CAREER DAY. You've agreed to give a talk at your child's school for Career Day. Not only do you hate public speaking, you found out yesterday that you've been fired from your job - and you haven't told your kid yet. Write what happens when you go to the school to present. (500 words or less).
So yeah, Career Day is not a thing that is going to happen. You thought about it, about going through the entire ordeal, and there was just no way. You are not very good at public speaking, and you know you will not have a single good thing to say about your job or anyone you were working with. But how are you going to break it to the kid? Not just the “Your dad cannot talk about his job because he does not have one right now,” but also the, “dad has been looking for a new job for a while now, and now he has more time to find one,” part.
You call the teacher to explain. (It feels extremely awkward doing this, but at least you are not doing this in person.) She tries to talk you into coming in anyway, and you respond with a brief and not very charming story from your childhood about a similar situation that ended in disaster. After this story, she agrees that it would be a bad time. She also doesn’t mind very much when you tell her that you plan on having the kid skip class on Career Day.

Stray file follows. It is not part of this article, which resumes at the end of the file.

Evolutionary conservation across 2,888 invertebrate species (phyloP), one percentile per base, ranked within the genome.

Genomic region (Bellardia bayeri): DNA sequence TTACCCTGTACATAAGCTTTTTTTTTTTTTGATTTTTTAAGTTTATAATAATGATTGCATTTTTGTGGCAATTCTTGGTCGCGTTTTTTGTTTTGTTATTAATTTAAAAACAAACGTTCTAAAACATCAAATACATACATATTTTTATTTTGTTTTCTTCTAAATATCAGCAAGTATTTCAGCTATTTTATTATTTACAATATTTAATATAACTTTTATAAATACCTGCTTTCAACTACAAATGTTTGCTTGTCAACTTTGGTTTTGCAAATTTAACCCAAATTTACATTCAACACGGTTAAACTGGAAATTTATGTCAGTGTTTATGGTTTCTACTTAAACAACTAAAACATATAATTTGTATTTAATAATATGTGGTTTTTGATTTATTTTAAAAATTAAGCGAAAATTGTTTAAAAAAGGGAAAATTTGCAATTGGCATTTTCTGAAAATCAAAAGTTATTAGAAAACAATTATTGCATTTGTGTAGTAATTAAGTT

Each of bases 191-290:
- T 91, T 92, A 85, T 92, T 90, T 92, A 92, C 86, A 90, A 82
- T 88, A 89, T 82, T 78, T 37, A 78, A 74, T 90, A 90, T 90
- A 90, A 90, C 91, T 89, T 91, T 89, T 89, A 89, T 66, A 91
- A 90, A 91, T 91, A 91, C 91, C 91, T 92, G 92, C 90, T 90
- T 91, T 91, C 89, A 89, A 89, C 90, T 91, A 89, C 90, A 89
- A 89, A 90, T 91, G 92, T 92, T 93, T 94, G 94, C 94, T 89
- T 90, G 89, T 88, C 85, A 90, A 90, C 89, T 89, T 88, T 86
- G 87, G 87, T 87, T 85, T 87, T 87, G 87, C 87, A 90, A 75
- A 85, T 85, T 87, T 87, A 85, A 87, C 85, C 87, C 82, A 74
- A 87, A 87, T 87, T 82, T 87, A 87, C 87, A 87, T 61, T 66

And what is this about skipping class? Are you honestly thinking of pulling the same “show the kid a good time before the bad news” shtick your dad pulled on you? Okay, no, it is not in any way exactly the same. You have been pretty good at coming up with entertaining (and occasionally educational) activities without an accompanying bad news chaser in the past. (Your dad did it all the fricking time. It drove you up the wall when you were a kid. Right now though, you are feeling pretty damn sympathetic.) The kid will probably still pick up that something is wrong because the kid is not dumb, but at least you are not working at a karmic disadvantage.
The skip day goes really well. The kid definitely senses there is a problem though. She is still more than happy to take advantage of the situation. (You were the same way when you were a kid.) You take her to see a movie she has wanted to see, and after that, you go out to dinner. After dinner, on the way home, you tell her you lost your job. You also explain a little of why you did not do the Career Day. Just the high lights, and leaving out ninety nine percent of the swearing. “So that’s what happened when Pop Pop came to school after he got fired. I am not saying I would have gotten that mad, but at least no one will make fun of you because your dad has ‘rabies’ or something.”
The kid thinks about it. “That’s okay,” she says. “Did you punch your manager, like Pop Pop did?”
“No,” you laugh. “I thought about it really hard though.”